Fantasia Barrino, who won American Idol in 2004, made a sensation and knew how to capitalize on it. In the same year, Barrino came out with her debut album, Free Yourself, for which she received four Grammy nominations, according to CBS News. After taking home the Idol crown in the show’s third season, Barrino then published her memoir, Fantasia: Life Is Not a Fairytale with Simon & Schuster in 2005, according to E! News. But the buzz didn’t stop with the memoir.
The book was then made into a Lifetime biopic, starring Barrino herself, where she gave a first-person account of growing up “poverty-stricken” in North Carolina. She discussed becoming a single mother at 17 and how she was raped in high school by a classmate. Barrino also disclosed that she was “functionally illiterate” and had to memorize the songs she was expected to perform by ear rather than reading the lyrics, according to E! News. Because of her illiteracy, she even had to improvise her way through several parts of Idol’s scripted sections.
It’s such a remarkable story, so it’s no wonder that Barrino’s life got published as a memoir and then made into a Lifetime biopic. There’s only one problem. Her father sued her because of it. Keep reading to find out what happened.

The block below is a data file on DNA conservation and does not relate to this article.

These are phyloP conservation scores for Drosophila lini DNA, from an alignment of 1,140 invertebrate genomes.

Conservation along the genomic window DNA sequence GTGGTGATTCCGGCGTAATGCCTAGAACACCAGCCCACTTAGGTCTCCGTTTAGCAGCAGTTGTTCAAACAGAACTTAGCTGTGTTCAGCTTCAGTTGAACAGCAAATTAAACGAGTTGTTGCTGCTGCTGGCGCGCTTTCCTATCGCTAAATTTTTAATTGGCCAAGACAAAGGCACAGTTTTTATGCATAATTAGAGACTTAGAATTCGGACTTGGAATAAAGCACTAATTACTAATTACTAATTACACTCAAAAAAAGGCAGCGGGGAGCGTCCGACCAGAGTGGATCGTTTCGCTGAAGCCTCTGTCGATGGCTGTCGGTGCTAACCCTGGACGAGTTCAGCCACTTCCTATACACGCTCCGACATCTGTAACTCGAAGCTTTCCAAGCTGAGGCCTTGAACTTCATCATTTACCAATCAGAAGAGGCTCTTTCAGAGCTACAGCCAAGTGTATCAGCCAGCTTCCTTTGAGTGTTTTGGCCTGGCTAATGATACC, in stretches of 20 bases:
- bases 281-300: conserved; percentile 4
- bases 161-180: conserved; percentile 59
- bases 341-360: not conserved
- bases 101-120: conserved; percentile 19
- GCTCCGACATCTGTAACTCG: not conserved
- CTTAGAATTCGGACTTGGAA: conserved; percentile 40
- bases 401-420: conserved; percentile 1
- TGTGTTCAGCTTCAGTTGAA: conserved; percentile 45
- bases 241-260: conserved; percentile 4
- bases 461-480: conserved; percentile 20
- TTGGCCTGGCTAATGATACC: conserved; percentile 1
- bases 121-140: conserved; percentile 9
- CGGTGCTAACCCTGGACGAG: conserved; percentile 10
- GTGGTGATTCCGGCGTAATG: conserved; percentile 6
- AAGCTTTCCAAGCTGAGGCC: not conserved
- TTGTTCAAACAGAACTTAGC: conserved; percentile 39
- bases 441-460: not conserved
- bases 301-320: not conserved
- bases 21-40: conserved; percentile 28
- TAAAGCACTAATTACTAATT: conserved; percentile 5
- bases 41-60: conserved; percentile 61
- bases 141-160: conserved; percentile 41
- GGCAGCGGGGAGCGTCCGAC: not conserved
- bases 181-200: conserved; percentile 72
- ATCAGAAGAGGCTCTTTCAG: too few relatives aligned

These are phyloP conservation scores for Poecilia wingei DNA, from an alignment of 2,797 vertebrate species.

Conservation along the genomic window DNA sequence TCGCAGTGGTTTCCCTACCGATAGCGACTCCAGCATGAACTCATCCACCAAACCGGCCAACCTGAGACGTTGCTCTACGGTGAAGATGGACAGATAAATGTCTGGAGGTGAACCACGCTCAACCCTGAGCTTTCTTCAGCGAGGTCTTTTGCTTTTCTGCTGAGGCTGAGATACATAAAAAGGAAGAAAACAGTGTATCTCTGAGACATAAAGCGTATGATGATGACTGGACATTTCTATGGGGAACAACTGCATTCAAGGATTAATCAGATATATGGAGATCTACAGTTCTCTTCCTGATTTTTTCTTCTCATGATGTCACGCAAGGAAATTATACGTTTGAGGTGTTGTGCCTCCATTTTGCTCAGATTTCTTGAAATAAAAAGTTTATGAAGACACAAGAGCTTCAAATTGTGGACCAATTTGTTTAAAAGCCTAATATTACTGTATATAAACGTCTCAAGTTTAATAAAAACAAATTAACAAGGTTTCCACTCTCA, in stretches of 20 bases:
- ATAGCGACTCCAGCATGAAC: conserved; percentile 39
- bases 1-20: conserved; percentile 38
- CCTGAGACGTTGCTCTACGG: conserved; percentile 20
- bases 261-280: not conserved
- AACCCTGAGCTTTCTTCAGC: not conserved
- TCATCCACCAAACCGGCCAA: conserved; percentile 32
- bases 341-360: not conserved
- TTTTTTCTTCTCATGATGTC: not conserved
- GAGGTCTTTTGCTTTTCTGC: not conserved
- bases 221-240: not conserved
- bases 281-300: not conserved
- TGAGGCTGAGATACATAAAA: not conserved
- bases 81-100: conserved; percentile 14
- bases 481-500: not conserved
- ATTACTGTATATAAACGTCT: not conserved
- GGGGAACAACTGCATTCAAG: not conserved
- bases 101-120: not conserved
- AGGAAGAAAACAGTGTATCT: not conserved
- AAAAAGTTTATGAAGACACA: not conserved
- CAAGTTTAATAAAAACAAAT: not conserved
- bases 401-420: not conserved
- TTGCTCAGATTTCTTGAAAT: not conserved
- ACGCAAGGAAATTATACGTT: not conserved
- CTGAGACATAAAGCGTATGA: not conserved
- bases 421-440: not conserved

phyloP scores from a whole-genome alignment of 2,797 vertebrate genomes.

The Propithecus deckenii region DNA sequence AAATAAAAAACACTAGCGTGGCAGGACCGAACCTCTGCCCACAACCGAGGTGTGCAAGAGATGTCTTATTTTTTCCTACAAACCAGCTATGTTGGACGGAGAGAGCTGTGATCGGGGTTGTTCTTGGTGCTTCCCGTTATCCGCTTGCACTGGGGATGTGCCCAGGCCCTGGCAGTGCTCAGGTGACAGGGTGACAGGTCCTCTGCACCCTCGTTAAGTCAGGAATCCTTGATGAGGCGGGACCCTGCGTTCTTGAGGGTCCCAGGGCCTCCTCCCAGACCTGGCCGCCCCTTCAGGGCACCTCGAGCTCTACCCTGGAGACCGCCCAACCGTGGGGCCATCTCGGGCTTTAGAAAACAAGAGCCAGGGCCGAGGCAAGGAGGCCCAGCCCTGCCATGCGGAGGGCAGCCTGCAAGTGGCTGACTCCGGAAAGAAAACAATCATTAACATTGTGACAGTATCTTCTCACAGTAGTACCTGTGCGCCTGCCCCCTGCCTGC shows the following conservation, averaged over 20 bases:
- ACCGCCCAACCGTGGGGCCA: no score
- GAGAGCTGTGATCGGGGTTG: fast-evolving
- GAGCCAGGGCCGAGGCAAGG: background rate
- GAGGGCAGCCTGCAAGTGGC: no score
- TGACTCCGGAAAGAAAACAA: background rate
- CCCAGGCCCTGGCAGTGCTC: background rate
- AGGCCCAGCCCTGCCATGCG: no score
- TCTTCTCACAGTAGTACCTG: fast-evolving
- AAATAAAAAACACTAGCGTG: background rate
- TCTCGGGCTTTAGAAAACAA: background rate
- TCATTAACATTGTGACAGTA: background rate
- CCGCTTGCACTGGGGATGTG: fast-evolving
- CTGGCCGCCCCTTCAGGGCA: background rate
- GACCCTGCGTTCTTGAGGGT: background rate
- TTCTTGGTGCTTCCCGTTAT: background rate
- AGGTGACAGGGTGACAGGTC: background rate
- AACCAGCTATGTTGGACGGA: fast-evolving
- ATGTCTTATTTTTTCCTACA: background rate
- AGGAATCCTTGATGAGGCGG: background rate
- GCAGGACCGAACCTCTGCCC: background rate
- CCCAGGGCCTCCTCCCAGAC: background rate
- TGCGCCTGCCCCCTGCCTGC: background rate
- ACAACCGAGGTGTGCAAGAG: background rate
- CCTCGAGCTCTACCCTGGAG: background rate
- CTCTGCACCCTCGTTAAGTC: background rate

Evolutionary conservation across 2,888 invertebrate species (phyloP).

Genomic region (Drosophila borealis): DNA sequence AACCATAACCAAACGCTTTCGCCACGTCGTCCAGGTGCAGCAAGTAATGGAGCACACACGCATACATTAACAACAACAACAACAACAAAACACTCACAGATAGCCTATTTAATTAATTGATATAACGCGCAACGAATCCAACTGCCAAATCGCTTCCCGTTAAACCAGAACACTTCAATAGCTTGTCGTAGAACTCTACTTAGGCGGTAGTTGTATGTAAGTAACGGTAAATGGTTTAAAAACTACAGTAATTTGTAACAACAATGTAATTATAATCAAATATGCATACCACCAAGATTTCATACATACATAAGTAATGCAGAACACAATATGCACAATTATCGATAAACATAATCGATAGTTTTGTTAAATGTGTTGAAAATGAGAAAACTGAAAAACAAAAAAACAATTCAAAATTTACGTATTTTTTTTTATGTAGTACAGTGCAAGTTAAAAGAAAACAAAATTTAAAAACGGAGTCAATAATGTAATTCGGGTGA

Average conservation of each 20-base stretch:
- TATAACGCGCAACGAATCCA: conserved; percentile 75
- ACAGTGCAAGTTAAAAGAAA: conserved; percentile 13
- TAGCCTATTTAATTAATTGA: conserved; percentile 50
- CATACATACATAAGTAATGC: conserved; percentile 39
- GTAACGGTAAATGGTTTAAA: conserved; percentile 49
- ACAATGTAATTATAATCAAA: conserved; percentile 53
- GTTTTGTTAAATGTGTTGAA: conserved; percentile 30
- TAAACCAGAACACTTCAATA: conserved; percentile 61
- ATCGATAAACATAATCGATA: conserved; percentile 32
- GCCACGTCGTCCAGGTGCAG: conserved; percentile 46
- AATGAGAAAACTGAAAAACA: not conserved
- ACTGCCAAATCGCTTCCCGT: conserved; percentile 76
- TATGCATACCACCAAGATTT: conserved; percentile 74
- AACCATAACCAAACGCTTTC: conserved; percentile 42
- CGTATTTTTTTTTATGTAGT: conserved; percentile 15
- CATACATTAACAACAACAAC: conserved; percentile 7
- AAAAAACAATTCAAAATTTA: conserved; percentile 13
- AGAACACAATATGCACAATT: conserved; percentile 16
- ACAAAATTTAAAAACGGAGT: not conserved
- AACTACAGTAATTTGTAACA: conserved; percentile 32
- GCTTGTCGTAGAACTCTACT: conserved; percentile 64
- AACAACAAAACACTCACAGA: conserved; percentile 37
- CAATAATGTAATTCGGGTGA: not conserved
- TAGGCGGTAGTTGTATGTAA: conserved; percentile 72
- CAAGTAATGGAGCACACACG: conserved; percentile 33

Fantasia Barrino's father sues her for 'false' and 'sensational untruths'
Fantasia Barrino’s journey is incredible to witness so it’s no wonder the story became such a success through her memoir, Fantasia: Life Is Not a Fairytale, and later through the Lifetime biopic.
There was one major problem, though. Barrino’s father, Joseph Barrino, filed “a $10 million libel suit against the publisher” of Life Is Not a Fairytale in 2006, claiming that its contents are “false, exaggerated, sensational, intentional and malicious untruths,” according to CBS News.
Barrino’s father takes issue with the book’s claims that he was “hostile to the music industry,” according to CBS News. In addition, he denies the book’s stories that he asked his daughter for money or that his children’s musical careers were more important than their education. While Barrino herself is listed as the book’s author, it was in fact her grandmother, Addie Collins, who was its ghostwriter.
According to E! News, Joseph Barrino’s attorney, Kendall Minter, said of the lawsuit: “The unfortunate publication of Fantasia’s life story by Simon & Schuster seeks to capitalize on her American Idol success through disparaging certain members of her family. The lawsuit seeks to redress these wrongs and restore the integrity of the family members.”
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